Families continue calls for justice in shootings of children in Minneapolis

KG Wilson, the grandfather of Aniya Allen, stands at a memorial for her at 36th and Penn. (FOX 9)

As the recovery continues for one of the children, Sunday a march was held calling for justice for three children shot this year in Minneapolis.

This weekend, family members of Ladavionne Garrett Junior said the boy lifted his head for the first time on his own since his shooting in April -- something the family sees as a positive sign for his recovery.

Ladavionne was one of at least six children struck by bullets in Minneapolis, in a year when gun violence has increased significantly.

During a rally on Sunday, the victims' families called for justice in the shootings. These families are exhausted and they’re begging anyone with any information to just do the right thing and come forward.

Over the course of three weeks, 6-year-old Aniya Allen, 9-year-old Trinity Ottson Smith, and 10-year-old Ladavionne Garrett Junior were shot in north Minneapolis, stealing the lives of Trinity and Aniya, and forever changing Ladavionne’s.

"We are going to continue to uplift their names, we are not done," said Minneapolis Police Chief Medaria Arradondo.

"When you do something to a child, it hurts the whole community also, am I right?" said KG Wilson, the grandfather of Aniya and a local community activist.

Now, nearly three months later, their families came together, holding space at the spot where Aniya’s life was stolen. The families have yet to find justice or closure for any of the senseless shootings.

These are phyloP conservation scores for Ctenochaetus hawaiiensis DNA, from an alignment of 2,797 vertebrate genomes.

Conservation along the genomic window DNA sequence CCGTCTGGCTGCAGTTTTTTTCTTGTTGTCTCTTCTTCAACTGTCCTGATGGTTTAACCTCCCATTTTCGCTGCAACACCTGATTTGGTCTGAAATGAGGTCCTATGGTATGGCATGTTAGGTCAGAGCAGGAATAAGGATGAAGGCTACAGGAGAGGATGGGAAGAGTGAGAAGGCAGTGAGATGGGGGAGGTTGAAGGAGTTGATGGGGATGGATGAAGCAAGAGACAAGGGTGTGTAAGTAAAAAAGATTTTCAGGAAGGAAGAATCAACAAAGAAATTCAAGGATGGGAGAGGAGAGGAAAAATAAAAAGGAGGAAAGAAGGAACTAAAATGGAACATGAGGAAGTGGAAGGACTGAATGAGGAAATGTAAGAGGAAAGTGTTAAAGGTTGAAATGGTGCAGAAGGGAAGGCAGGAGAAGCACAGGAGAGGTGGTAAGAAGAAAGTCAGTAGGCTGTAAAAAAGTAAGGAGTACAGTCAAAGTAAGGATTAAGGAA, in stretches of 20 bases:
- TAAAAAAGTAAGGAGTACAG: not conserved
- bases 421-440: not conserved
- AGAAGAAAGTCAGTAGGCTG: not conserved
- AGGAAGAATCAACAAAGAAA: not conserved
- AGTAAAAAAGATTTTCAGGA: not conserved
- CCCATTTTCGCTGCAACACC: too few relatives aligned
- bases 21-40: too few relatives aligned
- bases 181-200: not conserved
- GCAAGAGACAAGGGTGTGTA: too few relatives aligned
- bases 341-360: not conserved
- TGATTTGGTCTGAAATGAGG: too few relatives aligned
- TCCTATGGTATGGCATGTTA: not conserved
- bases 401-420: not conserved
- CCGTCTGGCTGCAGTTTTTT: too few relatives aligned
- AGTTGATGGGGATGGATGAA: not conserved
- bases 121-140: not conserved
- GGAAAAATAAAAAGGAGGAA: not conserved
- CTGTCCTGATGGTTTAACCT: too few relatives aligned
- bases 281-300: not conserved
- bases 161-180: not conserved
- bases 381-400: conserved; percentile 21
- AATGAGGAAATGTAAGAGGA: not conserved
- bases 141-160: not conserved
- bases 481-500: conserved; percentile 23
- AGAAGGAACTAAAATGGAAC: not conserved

"This is what they took from us, this is who they murdered, a six-year-old beautiful little girl," said Wilson.

Ladavijonne's aunt DeJa Garrett called the search for justice a mental prison.

"You wake up every day and it’s unbelievable, it’s not fair," she said.

After more than 80 days, she's done taking it day by day or hour by hour, now she says down to a minute-by-minute battle.

"Because one minute we’re happy, and the next minute you’re crying, and then the next minute you are completely enraged," said DeJa Garrett. "I've never felt in anger like this before in my life because these are kids."

"Any time that you lose a loved one every hour that goes by is an eternity," added Chief Arradondo.

Chief Arradondo says his detectives are working around the clock to get the shooters off the street. "They’re turning over every leaf, every stone to try to get that information."